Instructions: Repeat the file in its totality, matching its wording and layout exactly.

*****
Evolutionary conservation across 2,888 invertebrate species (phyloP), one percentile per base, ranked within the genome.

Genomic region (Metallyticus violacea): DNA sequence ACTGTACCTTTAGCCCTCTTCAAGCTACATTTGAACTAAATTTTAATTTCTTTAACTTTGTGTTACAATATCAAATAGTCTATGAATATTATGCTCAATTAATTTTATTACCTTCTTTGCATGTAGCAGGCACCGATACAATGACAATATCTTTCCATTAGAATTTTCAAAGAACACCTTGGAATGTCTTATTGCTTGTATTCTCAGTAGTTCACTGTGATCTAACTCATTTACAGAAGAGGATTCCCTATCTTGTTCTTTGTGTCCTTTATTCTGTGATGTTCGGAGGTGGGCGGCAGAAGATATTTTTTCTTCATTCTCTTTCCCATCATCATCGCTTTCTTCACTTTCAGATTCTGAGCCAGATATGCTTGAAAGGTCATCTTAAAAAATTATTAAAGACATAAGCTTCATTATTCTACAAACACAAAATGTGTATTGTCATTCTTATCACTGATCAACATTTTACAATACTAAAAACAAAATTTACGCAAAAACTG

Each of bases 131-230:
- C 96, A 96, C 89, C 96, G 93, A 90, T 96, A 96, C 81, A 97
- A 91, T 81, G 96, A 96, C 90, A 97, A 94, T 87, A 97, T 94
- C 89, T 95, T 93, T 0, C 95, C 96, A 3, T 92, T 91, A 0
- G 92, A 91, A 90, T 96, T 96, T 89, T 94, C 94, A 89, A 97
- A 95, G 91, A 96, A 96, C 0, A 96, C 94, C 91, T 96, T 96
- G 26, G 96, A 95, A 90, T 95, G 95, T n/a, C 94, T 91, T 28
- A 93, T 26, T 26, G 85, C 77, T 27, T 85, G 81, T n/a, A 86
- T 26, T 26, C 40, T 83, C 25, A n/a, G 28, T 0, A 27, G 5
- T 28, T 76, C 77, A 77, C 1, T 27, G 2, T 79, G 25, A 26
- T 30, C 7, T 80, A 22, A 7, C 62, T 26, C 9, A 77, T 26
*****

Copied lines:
Evolutionary conservation across 2,888 invertebrate species (phyloP), one percentile per base, ranked within the genome.

Genomic region (Metallyticus violacea): DNA sequence ACTGTACCTTTAGCCCTCTTCAAGCTACATTTGAACTAAATTTTAATTTCTTTAACTTTGTGTTACAATATCAAATAGTCTATGAATATTATGCTCAATTAATTTTATTACCTTCTTTGCATGTAGCAGGCACCGATACAATGACAATATCTTTCCATTAGAATTTTCAAAGAACACCTTGGAATGTCTTATTGCTTGTATTCTCAGTAGTTCACTGTGATCTAACTCATTTACAGAAGAGGATTCCCTATCTTGTTCTTTGTGTCCTTTATTCTGTGATGTTCGGAGGTGGGCGGCAGAAGATATTTTTTCTTCATTCTCTTTCCCATCATCATCGCTTTCTTCACTTTCAGATTCTGAGCCAGATATGCTTGAAAGGTCATCTTAAAAAATTATTAAAGACATAAGCTTCATTATTCTACAAACACAAAATGTGTATTGTCATTCTTATCACTGATCAACATTTTACAATACTAAAAACAAAATTTACGCAAAAACTG

Each of bases 131-230:
- C 96, A 96, C 89, C 96, G 93, A 90, T 96, A 96, C 81, A 97
- A 91, T 81, G 96, A 96, C 90, A 97, A 94, T 87, A 97, T 94
- C 89, T 95, T 93, T 0, C 95, C 96, A 3, T 92, T 91, A 0
- G 92, A 91, A 90, T 96, T 96, T 89, T 94, C 94, A 89, A 97
- A 95, G 91, A 96, A 96, C 0, A 96, C 94, C 91, T 96, T 96
- G 26, G 96, A 95, A 90, T 95, G 95, T n/a, C 94, T 91, T 28
- A 93, T 26, T 26, G 85, C 77, T 27, T 85, G 81, T n/a, A 86
- T 26, T 26, C 40, T 83, C 25, A n/a, G 28, T 0, A 27, G 5
- T 28, T 76, C 77, A 77, C 1, T 27, G 2, T 79, G 25, A 26
- T 30, C 7, T 80, A 22, A 7, C 62, T 26, C 9, A 77, T 26